The government gave examples to support their choice. In Scotland, water-divining was a regular trade. Diviners were routinely employed by Commonwealth governments in Australia and South Africa. Calling himself a scientific man, the home minister argued that Pogson’s skill was “no magic”. Supernatural powers were merely those that were not possessed by all and were not extra-scientific; civilisation had robbed man of several powers and water-divining was no different from the keen sense of smell possessed by hounds.
Major Pogson had merely scientifically systematised his powers. Divining merely implied a process of deducing from facts or guessing from physical experiment, a purely scientific exercise no different from the finance minister deducing what income and expenditure figures to enter into a budget. Appropriating the enthusiasm of science, he called for an experiment in a speech to the Bombay legislature on August 9, 1925.
“If in the past years people did not carry on experiments, where, Sir, would be your steam engines, and railways and steamships? Who ever thought 50 years ago of wireless telegraphy? The progress of science has been so remarkable in recent years that it seems to me he would be a rash person indeed who would protest that it was impossible for a person to develop his physical powers so as to make it possible for him to locate scientifically underground supplies of water.”
Drowned out by critics
Calling this “scientific colouring” nothing short of pure superstition, the opposition wanted statistics. Few of the sites suggested by Pogson had actually been drilled and tested. As boring was expensive, only those sites were bored which were recommended by multiple “experts” (a Geological Survey of India geologist in important projects, the celebrity diviner, water supply engineers and perhaps a local diviner). Even if the numbers indicated success, it would be impossible to attribute it to Pogson alone.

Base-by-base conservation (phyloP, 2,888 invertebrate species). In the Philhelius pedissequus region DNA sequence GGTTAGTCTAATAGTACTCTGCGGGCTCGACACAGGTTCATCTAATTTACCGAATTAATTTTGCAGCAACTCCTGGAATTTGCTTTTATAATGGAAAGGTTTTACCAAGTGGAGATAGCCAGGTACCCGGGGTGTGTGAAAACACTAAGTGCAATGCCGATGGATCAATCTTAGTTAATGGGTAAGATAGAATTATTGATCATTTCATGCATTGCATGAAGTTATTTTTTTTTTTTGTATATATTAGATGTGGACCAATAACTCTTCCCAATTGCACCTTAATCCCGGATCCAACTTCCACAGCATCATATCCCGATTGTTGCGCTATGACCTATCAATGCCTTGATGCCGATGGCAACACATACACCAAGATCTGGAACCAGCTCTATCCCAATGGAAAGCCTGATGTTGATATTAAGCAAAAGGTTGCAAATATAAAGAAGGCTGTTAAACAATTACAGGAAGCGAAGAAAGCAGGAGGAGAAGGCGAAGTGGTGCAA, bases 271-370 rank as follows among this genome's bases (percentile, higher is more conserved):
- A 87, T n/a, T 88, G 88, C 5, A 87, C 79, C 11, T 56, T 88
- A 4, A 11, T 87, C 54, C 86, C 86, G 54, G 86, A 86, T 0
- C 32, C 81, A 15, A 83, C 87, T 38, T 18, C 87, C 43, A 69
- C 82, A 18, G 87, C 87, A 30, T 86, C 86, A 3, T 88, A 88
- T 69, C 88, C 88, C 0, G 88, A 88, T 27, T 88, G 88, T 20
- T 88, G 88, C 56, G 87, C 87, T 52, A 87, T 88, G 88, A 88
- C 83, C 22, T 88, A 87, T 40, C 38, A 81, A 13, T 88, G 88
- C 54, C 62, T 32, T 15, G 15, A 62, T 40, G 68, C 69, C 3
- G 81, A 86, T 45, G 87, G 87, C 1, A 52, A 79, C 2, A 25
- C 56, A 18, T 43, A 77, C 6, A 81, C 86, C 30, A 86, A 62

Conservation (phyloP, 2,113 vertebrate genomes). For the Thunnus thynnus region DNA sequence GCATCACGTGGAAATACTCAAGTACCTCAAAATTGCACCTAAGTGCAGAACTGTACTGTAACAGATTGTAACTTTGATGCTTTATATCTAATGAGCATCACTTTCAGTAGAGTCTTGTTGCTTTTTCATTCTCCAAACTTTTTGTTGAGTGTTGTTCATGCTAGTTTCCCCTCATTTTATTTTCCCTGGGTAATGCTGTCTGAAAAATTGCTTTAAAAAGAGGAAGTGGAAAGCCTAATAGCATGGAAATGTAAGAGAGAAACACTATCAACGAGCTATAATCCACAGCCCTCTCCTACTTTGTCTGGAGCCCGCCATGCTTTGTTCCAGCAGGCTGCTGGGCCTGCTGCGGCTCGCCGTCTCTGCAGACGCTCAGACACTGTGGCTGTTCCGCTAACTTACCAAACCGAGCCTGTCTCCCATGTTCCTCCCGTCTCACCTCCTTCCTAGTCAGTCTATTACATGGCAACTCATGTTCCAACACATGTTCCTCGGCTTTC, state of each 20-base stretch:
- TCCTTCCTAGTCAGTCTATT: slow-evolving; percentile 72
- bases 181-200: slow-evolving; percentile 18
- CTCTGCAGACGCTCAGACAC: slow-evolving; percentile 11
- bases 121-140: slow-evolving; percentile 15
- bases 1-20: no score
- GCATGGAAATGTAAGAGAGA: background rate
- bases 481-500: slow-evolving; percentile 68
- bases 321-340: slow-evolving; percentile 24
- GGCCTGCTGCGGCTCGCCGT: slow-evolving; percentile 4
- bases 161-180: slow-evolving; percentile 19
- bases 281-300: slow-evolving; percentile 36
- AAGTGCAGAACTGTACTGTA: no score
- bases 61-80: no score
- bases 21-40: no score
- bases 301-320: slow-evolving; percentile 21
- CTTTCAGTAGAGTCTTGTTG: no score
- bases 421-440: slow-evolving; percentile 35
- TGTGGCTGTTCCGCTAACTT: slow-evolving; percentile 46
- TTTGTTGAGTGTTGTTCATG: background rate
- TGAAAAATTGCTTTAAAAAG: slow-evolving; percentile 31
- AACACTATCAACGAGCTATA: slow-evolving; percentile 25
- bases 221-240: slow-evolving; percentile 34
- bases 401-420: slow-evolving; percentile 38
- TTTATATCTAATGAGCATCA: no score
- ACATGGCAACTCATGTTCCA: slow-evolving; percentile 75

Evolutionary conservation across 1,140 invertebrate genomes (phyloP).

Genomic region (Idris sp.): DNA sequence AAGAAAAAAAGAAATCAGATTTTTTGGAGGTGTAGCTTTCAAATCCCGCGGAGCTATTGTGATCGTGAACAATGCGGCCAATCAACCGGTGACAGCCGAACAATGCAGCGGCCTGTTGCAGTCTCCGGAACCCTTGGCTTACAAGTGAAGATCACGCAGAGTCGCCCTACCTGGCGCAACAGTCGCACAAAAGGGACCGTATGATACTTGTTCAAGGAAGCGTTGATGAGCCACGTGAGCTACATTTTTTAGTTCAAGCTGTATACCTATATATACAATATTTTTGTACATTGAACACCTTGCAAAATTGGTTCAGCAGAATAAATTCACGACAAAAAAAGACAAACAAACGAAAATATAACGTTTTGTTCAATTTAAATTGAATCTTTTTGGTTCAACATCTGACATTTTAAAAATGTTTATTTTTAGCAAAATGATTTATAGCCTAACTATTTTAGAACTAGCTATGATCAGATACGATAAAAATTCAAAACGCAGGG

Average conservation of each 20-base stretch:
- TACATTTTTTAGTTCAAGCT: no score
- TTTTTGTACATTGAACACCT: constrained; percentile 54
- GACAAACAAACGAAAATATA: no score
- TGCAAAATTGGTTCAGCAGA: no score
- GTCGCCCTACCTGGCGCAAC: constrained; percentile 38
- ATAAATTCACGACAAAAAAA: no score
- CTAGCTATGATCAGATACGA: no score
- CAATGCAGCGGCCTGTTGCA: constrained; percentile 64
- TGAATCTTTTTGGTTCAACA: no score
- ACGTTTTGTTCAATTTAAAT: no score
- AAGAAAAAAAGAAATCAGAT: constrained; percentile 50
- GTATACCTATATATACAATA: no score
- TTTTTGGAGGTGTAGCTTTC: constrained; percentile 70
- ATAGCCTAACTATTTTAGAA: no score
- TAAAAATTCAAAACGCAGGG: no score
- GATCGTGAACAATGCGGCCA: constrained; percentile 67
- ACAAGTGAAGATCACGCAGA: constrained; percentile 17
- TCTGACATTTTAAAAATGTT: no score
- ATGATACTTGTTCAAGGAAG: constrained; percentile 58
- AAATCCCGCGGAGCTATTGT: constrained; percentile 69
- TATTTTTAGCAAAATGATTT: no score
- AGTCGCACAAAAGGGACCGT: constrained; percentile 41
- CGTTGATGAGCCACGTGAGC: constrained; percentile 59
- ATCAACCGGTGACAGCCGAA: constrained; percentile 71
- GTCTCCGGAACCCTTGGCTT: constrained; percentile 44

Pogson’s achievements in Bombay Presidency were confined to the hill stations. Besides Mahabaleshwar, where club members were invited to feel the twitching of the dowsing rod (it is unknown if a well was actually sunk), a spot he located for the Matheran municipality failed to strike water at an expensive 120 feet around the same time.
Legislator CM Saptarishi of the drought-hit Ahmednagar district said the Deputy Collector there had characterised Pogson’s work there as nothing short of humbug. Critics argued that rather than the government having found a diviner, it was the diviner who had found a simpleton in the government. After a protracted debate, the resolution to employ Major Pogson was put to vote and carried by a single vote.
The next few years saw the controversy reappear every time Pogson’s position came up for renewal. In 1927, the government avoided debate by stealthily moving his salary from the “votable” to the “non-votable” section of the budget, on the ostensible grounds that as a military man appointed by the Secretary of State in London, his salary was protected – neglecting to mention that he was employed in Bombay in his personal capacity. This move was questioned even in the House of Commons in London, and when they discovered it in 1928, Bombay legislators described Pogson as a “Jagirdar of the service” who had glided out of their control.